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Grammar gurus...

Tammi K

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give me a succinct reason why this is wrong....


"Excel your child's education at X X School." 


Advance, augment, accelerate, excel ...all verbs yet excel feels wrong.  Why is that? 


The meaning of the verb excel, according to the dictionary, changes whether it has an object.  Typically, it is used without a direct object.


"She excels in swimming" -- with a prepositional phrase, NOT a direct object


If it is used with a direct object,


"She excels all swimmers", it means she is better than all the other swimmers.


In this sentence, excel is an imperative verb form, and "your child's education" is the object, which yields the confusing meaning that something is better than your child's education.


If *I* were writing the sentence, I'd make XX School the subject, as presumably it is what we are selling, and really the important part here.  I'd rewrite as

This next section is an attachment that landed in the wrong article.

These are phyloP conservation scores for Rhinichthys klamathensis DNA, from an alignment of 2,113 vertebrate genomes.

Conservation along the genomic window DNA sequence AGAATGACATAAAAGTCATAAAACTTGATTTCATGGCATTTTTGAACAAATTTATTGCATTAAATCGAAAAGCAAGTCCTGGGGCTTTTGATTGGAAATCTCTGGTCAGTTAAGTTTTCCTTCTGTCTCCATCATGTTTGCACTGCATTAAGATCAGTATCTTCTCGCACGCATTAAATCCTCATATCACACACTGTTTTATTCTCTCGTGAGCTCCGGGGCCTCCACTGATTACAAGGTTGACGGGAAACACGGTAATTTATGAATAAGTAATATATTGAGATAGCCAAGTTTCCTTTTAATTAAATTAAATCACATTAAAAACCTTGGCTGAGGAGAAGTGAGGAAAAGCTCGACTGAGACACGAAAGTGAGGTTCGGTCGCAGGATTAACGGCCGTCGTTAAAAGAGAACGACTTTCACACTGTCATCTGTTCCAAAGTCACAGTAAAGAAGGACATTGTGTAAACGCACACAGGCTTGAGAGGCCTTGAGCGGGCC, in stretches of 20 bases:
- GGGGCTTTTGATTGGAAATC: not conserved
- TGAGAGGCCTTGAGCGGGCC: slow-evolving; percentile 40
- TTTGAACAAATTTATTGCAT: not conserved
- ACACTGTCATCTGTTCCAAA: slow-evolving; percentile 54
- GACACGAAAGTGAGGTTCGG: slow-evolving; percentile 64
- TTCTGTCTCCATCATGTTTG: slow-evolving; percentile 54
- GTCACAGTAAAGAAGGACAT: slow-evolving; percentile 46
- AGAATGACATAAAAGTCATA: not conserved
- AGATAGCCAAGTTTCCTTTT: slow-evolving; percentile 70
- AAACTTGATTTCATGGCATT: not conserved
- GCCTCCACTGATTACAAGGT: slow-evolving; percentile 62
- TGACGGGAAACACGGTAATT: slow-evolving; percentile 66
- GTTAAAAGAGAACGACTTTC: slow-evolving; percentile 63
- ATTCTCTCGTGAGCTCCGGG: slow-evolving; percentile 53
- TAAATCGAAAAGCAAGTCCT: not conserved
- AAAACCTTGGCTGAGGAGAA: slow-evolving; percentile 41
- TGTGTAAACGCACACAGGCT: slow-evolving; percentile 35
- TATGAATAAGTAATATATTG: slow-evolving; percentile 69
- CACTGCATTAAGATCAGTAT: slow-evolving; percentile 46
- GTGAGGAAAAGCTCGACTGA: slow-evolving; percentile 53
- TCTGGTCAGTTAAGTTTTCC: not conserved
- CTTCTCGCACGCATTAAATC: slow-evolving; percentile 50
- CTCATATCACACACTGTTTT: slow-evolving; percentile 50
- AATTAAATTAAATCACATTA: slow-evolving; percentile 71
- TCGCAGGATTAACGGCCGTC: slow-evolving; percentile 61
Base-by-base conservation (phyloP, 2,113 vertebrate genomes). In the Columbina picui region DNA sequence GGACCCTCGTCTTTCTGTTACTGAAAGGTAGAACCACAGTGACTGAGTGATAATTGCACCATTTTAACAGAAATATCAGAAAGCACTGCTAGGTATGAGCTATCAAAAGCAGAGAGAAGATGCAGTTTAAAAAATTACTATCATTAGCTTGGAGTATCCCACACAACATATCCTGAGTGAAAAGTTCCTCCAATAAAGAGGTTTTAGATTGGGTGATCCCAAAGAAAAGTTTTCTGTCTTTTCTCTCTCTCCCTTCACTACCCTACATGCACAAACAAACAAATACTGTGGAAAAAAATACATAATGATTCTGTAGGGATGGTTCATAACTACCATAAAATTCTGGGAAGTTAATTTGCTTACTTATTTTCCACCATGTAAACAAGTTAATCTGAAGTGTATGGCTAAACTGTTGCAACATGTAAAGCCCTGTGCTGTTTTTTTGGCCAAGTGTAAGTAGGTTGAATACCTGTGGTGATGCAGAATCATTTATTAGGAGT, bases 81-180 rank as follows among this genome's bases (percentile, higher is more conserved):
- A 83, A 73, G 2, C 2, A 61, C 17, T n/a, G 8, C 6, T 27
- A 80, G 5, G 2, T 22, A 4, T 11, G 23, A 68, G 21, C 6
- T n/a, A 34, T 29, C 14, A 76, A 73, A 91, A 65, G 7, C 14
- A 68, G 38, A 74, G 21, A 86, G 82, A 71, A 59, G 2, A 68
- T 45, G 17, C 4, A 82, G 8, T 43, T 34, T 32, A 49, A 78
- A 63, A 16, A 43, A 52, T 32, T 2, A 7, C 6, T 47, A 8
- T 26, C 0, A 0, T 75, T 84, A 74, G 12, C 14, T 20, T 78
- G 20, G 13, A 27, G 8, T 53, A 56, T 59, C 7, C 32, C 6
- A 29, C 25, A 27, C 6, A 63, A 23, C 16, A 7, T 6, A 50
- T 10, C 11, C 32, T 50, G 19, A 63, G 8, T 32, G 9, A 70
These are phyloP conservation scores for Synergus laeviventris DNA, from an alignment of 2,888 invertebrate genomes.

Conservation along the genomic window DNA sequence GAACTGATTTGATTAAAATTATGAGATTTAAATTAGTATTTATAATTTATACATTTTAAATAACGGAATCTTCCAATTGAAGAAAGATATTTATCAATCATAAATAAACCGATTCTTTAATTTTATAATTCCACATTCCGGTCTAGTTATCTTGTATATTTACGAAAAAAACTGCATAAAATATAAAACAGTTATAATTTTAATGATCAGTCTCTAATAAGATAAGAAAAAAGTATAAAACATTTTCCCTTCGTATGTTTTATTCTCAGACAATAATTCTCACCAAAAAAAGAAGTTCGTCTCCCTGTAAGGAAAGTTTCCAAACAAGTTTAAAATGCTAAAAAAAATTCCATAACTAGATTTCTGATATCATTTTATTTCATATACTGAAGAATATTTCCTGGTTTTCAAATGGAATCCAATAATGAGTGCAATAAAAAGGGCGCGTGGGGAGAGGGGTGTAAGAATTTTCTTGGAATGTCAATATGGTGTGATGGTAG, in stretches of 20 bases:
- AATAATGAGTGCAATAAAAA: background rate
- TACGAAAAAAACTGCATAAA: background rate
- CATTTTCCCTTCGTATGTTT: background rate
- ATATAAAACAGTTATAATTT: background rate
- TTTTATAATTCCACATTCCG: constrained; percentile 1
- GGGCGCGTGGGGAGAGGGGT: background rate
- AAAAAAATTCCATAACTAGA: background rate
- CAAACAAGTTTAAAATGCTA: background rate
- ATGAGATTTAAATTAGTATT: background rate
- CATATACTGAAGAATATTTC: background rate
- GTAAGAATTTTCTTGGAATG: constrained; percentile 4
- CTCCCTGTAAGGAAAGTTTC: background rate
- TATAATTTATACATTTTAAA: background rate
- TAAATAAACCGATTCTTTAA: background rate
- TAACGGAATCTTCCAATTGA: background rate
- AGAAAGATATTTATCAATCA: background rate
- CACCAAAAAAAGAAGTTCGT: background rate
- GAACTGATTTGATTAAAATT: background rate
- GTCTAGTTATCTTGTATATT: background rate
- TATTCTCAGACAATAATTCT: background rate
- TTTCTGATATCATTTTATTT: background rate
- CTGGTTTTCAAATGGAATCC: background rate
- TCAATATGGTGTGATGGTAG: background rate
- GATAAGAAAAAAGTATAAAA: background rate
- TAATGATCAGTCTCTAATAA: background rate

XX School [Advances, augments, accelerates, etc] your child's education...

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^ Yes. Excel is in an intransitive verb (does not take an object). :)

Yes!!! That's what I wanted. Short and to the point.  


It's the first line in the opening spiel on our charter school's home page. It grates on my nerves but I couldn't put it into words. 



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